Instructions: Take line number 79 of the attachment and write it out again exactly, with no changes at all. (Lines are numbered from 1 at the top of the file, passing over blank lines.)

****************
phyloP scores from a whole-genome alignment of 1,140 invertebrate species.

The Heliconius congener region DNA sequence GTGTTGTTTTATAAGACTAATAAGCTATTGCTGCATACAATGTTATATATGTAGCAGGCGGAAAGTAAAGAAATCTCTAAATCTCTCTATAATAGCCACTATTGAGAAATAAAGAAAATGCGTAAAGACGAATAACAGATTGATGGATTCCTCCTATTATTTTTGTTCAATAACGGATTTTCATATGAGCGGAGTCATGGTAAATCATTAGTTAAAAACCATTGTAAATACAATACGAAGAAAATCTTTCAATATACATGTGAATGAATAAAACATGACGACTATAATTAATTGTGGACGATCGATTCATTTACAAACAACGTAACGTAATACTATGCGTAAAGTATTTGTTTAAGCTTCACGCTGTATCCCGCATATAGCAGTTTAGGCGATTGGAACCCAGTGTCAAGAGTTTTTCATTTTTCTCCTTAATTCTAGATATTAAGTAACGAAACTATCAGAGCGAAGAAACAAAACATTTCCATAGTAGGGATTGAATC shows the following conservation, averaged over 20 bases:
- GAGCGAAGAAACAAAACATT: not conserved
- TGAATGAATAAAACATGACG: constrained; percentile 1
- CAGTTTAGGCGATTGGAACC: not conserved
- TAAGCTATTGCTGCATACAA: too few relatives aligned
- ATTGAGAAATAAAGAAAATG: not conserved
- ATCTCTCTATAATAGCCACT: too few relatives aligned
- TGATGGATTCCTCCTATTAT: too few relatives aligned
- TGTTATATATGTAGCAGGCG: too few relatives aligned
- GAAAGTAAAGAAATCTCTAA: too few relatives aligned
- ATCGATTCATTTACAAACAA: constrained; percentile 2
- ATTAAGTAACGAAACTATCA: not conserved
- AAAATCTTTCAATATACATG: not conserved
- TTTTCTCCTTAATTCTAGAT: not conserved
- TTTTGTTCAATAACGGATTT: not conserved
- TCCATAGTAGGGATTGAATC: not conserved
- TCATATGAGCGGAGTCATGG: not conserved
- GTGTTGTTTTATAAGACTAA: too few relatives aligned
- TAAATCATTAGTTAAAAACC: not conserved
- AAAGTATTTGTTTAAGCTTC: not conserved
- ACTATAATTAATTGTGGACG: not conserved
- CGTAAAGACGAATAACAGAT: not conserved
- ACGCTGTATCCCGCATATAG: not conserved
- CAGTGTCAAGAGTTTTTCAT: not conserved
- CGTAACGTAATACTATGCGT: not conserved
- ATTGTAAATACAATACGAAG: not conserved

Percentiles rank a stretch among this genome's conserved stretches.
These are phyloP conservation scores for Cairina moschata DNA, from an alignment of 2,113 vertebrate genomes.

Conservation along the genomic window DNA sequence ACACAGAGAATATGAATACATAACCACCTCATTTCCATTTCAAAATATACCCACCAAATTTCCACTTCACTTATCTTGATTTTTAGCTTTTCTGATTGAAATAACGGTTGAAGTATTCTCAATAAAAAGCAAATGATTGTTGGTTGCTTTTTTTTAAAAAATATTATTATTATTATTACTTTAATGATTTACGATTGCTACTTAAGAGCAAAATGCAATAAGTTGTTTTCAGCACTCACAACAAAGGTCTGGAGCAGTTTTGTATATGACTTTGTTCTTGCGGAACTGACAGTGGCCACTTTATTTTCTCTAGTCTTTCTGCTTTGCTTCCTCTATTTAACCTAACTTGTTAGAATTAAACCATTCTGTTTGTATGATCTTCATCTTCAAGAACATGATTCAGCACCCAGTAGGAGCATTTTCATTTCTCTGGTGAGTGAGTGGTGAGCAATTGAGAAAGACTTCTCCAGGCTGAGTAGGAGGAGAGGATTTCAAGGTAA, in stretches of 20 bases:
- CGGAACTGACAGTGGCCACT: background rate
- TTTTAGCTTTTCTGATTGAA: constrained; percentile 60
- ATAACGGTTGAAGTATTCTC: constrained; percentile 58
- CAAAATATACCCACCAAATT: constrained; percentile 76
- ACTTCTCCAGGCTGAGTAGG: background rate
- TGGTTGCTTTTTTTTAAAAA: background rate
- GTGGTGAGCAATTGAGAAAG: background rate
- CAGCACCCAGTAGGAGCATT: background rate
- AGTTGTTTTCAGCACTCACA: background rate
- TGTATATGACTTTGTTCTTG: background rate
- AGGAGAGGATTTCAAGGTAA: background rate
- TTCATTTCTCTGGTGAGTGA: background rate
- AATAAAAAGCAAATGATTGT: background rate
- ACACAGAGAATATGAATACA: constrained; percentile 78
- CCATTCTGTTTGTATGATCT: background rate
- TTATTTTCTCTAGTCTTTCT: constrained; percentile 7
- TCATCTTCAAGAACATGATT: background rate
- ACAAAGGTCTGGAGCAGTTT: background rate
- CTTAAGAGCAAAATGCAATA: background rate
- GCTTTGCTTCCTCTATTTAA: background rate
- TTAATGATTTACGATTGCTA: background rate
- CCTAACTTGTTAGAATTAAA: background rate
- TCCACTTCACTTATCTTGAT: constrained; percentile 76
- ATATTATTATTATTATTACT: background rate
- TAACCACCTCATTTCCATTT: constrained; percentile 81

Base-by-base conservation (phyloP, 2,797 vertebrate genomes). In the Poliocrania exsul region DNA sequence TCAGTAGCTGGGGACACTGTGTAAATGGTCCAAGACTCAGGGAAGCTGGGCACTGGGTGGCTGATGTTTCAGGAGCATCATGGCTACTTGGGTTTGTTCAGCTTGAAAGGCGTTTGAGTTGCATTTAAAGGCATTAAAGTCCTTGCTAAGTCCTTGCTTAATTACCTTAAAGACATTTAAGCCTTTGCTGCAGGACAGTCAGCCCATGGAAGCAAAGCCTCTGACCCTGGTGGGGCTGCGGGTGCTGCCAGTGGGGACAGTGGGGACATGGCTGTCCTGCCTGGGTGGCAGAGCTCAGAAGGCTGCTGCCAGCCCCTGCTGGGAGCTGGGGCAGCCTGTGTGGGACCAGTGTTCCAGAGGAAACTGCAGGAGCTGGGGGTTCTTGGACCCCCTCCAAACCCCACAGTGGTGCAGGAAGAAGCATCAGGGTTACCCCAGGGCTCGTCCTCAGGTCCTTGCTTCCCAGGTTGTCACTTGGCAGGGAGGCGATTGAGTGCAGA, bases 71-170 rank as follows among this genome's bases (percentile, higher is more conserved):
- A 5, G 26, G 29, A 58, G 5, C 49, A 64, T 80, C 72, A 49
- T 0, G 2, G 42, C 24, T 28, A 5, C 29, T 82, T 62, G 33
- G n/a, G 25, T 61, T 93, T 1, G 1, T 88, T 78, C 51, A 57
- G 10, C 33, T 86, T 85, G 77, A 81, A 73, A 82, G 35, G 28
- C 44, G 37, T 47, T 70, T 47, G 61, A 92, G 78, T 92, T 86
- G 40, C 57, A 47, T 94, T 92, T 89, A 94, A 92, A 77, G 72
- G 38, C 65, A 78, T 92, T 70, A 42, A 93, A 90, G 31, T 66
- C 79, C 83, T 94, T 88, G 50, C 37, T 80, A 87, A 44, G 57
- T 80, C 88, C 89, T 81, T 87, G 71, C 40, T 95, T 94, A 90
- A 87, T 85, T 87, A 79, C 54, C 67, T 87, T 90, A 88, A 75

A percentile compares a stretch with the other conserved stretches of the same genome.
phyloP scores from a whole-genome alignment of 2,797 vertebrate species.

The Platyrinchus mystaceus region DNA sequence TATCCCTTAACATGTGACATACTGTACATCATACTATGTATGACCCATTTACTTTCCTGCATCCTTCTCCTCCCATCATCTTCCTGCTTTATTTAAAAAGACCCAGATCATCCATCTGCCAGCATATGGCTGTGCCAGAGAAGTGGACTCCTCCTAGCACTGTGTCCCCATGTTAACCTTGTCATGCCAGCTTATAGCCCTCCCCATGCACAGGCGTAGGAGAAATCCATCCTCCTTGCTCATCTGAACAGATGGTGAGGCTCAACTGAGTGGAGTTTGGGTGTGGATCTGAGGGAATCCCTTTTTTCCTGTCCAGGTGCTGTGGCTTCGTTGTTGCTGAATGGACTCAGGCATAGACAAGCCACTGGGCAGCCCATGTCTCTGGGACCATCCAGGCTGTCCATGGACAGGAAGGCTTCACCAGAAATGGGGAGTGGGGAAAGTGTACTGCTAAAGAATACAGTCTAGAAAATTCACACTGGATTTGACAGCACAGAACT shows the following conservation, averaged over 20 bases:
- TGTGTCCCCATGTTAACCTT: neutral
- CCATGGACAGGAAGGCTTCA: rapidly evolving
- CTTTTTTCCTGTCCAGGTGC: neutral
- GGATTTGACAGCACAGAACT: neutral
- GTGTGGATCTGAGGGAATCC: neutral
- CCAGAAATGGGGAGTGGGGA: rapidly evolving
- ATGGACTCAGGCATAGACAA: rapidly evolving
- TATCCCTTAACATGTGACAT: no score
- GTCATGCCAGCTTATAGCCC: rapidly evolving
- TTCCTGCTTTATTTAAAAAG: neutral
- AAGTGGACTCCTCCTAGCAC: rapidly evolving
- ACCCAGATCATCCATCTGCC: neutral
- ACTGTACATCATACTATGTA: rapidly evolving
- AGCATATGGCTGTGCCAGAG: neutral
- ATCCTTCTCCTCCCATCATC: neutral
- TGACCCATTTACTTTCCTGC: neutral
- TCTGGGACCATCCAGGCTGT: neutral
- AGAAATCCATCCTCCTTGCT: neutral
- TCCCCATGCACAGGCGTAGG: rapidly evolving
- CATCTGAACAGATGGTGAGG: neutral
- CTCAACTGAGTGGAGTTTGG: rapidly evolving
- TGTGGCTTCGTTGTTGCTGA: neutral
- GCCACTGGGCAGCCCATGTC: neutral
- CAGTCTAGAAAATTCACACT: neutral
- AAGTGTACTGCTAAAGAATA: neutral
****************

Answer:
- TTCCTGCTTTATTTAAAAAG: neutral